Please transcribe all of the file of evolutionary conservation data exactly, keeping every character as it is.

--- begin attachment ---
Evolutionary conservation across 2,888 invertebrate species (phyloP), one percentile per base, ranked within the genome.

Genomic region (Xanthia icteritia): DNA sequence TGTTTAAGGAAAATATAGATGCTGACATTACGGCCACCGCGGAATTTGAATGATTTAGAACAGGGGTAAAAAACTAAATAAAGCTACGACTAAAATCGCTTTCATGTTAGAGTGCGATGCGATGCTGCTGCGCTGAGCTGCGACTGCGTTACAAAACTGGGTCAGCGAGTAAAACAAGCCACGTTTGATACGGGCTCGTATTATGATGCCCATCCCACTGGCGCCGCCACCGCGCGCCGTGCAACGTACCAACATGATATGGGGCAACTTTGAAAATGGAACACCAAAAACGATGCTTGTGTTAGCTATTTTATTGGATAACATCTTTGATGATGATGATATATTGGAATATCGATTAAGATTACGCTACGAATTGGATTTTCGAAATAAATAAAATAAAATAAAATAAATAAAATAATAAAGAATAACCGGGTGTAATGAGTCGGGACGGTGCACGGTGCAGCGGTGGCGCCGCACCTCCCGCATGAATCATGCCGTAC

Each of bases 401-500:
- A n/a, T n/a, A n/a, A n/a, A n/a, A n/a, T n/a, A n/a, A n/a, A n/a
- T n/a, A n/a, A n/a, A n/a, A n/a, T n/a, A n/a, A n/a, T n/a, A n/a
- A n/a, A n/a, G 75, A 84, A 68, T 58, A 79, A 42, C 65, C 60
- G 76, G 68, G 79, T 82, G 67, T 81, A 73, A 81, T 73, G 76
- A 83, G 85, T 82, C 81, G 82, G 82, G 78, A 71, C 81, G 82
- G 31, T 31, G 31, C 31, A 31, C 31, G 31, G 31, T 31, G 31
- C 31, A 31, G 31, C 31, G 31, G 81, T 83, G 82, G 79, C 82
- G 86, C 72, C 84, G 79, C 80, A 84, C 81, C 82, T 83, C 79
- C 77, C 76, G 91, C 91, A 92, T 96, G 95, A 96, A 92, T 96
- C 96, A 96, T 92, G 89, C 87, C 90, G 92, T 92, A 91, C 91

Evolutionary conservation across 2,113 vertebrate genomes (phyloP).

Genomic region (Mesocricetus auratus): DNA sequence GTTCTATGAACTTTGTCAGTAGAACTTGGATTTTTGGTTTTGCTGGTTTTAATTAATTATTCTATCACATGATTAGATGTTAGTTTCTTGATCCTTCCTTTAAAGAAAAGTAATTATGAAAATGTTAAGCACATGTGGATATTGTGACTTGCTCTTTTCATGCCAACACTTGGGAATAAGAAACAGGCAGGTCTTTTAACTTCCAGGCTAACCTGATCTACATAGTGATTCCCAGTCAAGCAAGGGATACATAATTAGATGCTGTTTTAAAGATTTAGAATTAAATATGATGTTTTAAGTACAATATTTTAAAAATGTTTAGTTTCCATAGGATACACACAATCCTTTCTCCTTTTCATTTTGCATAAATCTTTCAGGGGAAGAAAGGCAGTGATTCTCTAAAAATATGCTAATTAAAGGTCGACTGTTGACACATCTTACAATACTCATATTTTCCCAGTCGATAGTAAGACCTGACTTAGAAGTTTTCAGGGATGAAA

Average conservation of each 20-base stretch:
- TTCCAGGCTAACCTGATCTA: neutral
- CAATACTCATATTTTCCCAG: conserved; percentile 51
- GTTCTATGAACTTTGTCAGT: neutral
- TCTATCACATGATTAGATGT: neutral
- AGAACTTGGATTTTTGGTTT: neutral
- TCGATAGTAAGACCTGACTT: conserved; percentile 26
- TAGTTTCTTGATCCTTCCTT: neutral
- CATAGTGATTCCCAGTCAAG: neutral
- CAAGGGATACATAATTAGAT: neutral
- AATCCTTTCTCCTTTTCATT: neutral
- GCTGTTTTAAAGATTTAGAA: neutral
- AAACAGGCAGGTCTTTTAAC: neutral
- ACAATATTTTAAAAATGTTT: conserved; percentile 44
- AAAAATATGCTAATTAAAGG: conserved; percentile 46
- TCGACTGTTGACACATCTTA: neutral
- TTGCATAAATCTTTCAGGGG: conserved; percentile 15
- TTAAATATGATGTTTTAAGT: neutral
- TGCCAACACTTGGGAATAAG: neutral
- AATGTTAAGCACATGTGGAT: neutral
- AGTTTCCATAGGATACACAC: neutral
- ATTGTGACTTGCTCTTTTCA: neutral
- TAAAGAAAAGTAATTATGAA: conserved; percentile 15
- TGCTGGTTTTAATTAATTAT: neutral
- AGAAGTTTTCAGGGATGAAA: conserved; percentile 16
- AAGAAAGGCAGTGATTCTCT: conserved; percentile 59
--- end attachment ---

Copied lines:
Evolutionary conservation across 2,888 invertebrate species (phyloP), one percentile per base, ranked within the genome.

Genomic region (Xanthia icteritia): DNA sequence TGTTTAAGGAAAATATAGATGCTGACATTACGGCCACCGCGGAATTTGAATGATTTAGAACAGGGGTAAAAAACTAAATAAAGCTACGACTAAAATCGCTTTCATGTTAGAGTGCGATGCGATGCTGCTGCGCTGAGCTGCGACTGCGTTACAAAACTGGGTCAGCGAGTAAAACAAGCCACGTTTGATACGGGCTCGTATTATGATGCCCATCCCACTGGCGCCGCCACCGCGCGCCGTGCAACGTACCAACATGATATGGGGCAACTTTGAAAATGGAACACCAAAAACGATGCTTGTGTTAGCTATTTTATTGGATAACATCTTTGATGATGATGATATATTGGAATATCGATTAAGATTACGCTACGAATTGGATTTTCGAAATAAATAAAATAAAATAAAATAAATAAAATAATAAAGAATAACCGGGTGTAATGAGTCGGGACGGTGCACGGTGCAGCGGTGGCGCCGCACCTCCCGCATGAATCATGCCGTAC

Each of bases 401-500:
- A n/a, T n/a, A n/a, A n/a, A n/a, A n/a, T n/a, A n/a, A n/a, A n/a
- T n/a, A n/a, A n/a, A n/a, A n/a, T n/a, A n/a, A n/a, T n/a, A n/a
- A n/a, A n/a, G 75, A 84, A 68, T 58, A 79, A 42, C 65, C 60
- G 76, G 68, G 79, T 82, G 67, T 81, A 73, A 81, T 73, G 76
- A 83, G 85, T 82, C 81, G 82, G 82, G 78, A 71, C 81, G 82
- G 31, T 31, G 31, C 31, A 31, C 31, G 31, G 31, T 31, G 31
- C 31, A 31, G 31, C 31, G 31, G 81, T 83, G 82, G 79, C 82
- G 86, C 72, C 84, G 79, C 80, A 84, C 81, C 82, T 83, C 79
- C 77, C 76, G 91, C 91, A 92, T 96, G 95, A 96, A 92, T 96
- C 96, A 96, T 92, G 89, C 87, C 90, G 92, T 92, A 91, C 91

Evolutionary conservation across 2,113 vertebrate genomes (phyloP).

Genomic region (Mesocricetus auratus): DNA sequence GTTCTATGAACTTTGTCAGTAGAACTTGGATTTTTGGTTTTGCTGGTTTTAATTAATTATTCTATCACATGATTAGATGTTAGTTTCTTGATCCTTCCTTTAAAGAAAAGTAATTATGAAAATGTTAAGCACATGTGGATATTGTGACTTGCTCTTTTCATGCCAACACTTGGGAATAAGAAACAGGCAGGTCTTTTAACTTCCAGGCTAACCTGATCTACATAGTGATTCCCAGTCAAGCAAGGGATACATAATTAGATGCTGTTTTAAAGATTTAGAATTAAATATGATGTTTTAAGTACAATATTTTAAAAATGTTTAGTTTCCATAGGATACACACAATCCTTTCTCCTTTTCATTTTGCATAAATCTTTCAGGGGAAGAAAGGCAGTGATTCTCTAAAAATATGCTAATTAAAGGTCGACTGTTGACACATCTTACAATACTCATATTTTCCCAGTCGATAGTAAGACCTGACTTAGAAGTTTTCAGGGATGAAA

Average conservation of each 20-base stretch:
- TTCCAGGCTAACCTGATCTA: neutral
- CAATACTCATATTTTCCCAG: conserved; percentile 51
- GTTCTATGAACTTTGTCAGT: neutral
- TCTATCACATGATTAGATGT: neutral
- AGAACTTGGATTTTTGGTTT: neutral
- TCGATAGTAAGACCTGACTT: conserved; percentile 26
- TAGTTTCTTGATCCTTCCTT: neutral
- CATAGTGATTCCCAGTCAAG: neutral
- CAAGGGATACATAATTAGAT: neutral
- AATCCTTTCTCCTTTTCATT: neutral
- GCTGTTTTAAAGATTTAGAA: neutral
- AAACAGGCAGGTCTTTTAAC: neutral
- ACAATATTTTAAAAATGTTT: conserved; percentile 44
- AAAAATATGCTAATTAAAGG: conserved; percentile 46
- TCGACTGTTGACACATCTTA: neutral
- TTGCATAAATCTTTCAGGGG: conserved; percentile 15
- TTAAATATGATGTTTTAAGT: neutral
- TGCCAACACTTGGGAATAAG: neutral
- AATGTTAAGCACATGTGGAT: neutral
- AGTTTCCATAGGATACACAC: neutral
- ATTGTGACTTGCTCTTTTCA: neutral
- TAAAGAAAAGTAATTATGAA: conserved; percentile 15
- TGCTGGTTTTAATTAATTAT: neutral
- AGAAGTTTTCAGGGATGAAA: conserved; percentile 16
- AAGAAAGGCAGTGATTCTCT: conserved; percentile 59